Montana has become the first US state to ban TikTok after its governor signed legislation banning mobile app stores from offering the app in the state next year.
The European Commission has banned its employees from installing TikTok
The move is the harshest in a series by the US against TikTok, owned by Chinese technology company ByteDance. TikTok has come under scrutiny for its ties with China, amid concerns that such links could pose a threat to national security.
The federal government and more than half of US states have banned the app on government equipment, and the Biden administration has threatened a nationwide ban unless its parent company sells its shares.
The company had previously refused to share data with the Chinese government, saying it would not do so if asked.
TikTok said in a statement that the Montana bill “violates the First Amendment rights of the people of Montana by illegally banning TikTok,” and that the company intends to “protect the rights of our users on and off the mountain.” .
In March, TikTok CEO Shou Zi Chew was forced to defend his company’s ties to China in a congressional hearing, at which lawmakers also questioned the CEO about the social network’s impact on youth’s mental health. Did.
TikTok is one of the world’s most popular social networks, with more than 100 million US users, and questions remain about how these restrictions will be implemented and how they will affect creators who use the platform.
Montana’s new law, which takes effect Jan. 1, bans TikTok downloads in the state and will fine any “entity” — an app store or TikTok — every time someone “offers you the possibility “$10,000 Download Social Media Platform or Application. Restrictions on users will not apply.
The Montana ban is expected to face legal challenges, and will serve as a testing ground for the TikTok-less America envisioned by several national lawmakers.
Gianforte also banned the use of all social media applications that collect and provide personal information or data to foreign adversaries on government-provided equipment. Among the apps he listed are WeChat, whose parent company is based in China, and Telegram Messenger, based in Russia.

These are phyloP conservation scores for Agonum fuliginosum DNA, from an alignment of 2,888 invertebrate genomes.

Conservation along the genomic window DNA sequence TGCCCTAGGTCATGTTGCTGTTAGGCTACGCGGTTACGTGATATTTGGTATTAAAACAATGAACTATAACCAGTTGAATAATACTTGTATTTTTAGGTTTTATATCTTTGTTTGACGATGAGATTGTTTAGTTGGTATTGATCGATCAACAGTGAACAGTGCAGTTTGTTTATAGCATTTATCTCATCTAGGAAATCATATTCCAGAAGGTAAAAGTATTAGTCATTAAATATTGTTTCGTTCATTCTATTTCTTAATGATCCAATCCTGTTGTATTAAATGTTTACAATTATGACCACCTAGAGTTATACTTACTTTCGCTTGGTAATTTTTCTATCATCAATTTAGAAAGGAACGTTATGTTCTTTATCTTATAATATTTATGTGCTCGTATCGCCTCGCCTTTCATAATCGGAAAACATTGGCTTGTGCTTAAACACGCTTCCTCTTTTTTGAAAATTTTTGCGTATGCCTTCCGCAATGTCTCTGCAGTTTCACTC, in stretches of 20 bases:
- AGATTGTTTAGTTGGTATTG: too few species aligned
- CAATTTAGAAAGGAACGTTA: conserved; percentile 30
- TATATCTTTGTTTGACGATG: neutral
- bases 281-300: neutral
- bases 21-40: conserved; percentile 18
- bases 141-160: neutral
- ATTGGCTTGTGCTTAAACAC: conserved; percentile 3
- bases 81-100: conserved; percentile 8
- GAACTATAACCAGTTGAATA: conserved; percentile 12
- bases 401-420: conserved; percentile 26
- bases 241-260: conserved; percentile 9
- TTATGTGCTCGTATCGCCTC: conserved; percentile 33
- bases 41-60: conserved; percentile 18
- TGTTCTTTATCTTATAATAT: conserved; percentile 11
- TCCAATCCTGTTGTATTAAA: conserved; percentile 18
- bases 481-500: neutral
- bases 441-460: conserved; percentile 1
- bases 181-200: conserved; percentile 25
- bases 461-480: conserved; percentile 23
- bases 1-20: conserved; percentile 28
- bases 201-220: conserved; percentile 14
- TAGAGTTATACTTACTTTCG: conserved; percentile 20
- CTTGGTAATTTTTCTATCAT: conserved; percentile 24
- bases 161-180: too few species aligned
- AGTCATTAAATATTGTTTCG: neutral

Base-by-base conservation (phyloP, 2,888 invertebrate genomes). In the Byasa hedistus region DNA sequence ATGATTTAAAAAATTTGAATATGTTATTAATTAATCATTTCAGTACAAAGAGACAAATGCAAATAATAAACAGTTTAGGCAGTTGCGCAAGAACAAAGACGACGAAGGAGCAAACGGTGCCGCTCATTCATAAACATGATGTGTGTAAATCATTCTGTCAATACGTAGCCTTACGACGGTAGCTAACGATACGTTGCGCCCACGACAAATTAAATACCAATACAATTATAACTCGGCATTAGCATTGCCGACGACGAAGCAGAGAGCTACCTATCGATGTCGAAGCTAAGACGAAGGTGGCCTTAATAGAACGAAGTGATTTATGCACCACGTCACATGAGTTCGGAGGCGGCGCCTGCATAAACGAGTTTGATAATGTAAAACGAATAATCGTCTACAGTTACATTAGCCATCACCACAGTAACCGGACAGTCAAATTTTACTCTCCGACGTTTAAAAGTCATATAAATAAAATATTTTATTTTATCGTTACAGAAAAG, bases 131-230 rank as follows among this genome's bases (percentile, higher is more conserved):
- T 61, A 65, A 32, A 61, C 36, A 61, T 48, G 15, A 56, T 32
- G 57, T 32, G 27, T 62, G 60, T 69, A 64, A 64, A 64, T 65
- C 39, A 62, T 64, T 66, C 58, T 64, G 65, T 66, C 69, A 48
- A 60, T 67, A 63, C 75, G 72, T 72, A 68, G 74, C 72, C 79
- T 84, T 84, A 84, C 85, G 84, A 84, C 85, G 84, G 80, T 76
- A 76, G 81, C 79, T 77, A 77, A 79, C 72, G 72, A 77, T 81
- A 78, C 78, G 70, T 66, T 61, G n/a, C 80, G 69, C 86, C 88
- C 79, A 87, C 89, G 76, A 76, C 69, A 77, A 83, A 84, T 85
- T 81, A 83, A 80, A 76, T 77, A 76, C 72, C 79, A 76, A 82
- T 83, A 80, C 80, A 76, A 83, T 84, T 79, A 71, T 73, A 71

Opponents of the measure called it government encroachment and said Montana residents could easily circumvent the ban by using a virtual private network, a service that protects Internet users by encrypting their data traffic, allowing others to access their Prevents web browsing from being viewed. Meanwhile, internet freedom advocates and others have criticized the US moves as censorship.
Keegan Medrano, policy director for the American Civil Liberties Union (ACLU) of Montana, said the legislature “trampled on the free speech of thousands of Montanans who use the app to express themselves, gather information and run their small businesses.” Let’s do it. “In the name of anti-Chinese sentiment.”
NetChoice, a trade group that counts Google and TikTok among its members, called the bill unconstitutional.
“This is a clear violation of the Constitution, which prohibits the government from blocking Americans’ access to constitutionally protected online speech through websites or apps,” said Carl Szabo, Cluster’s vice president and general counsel.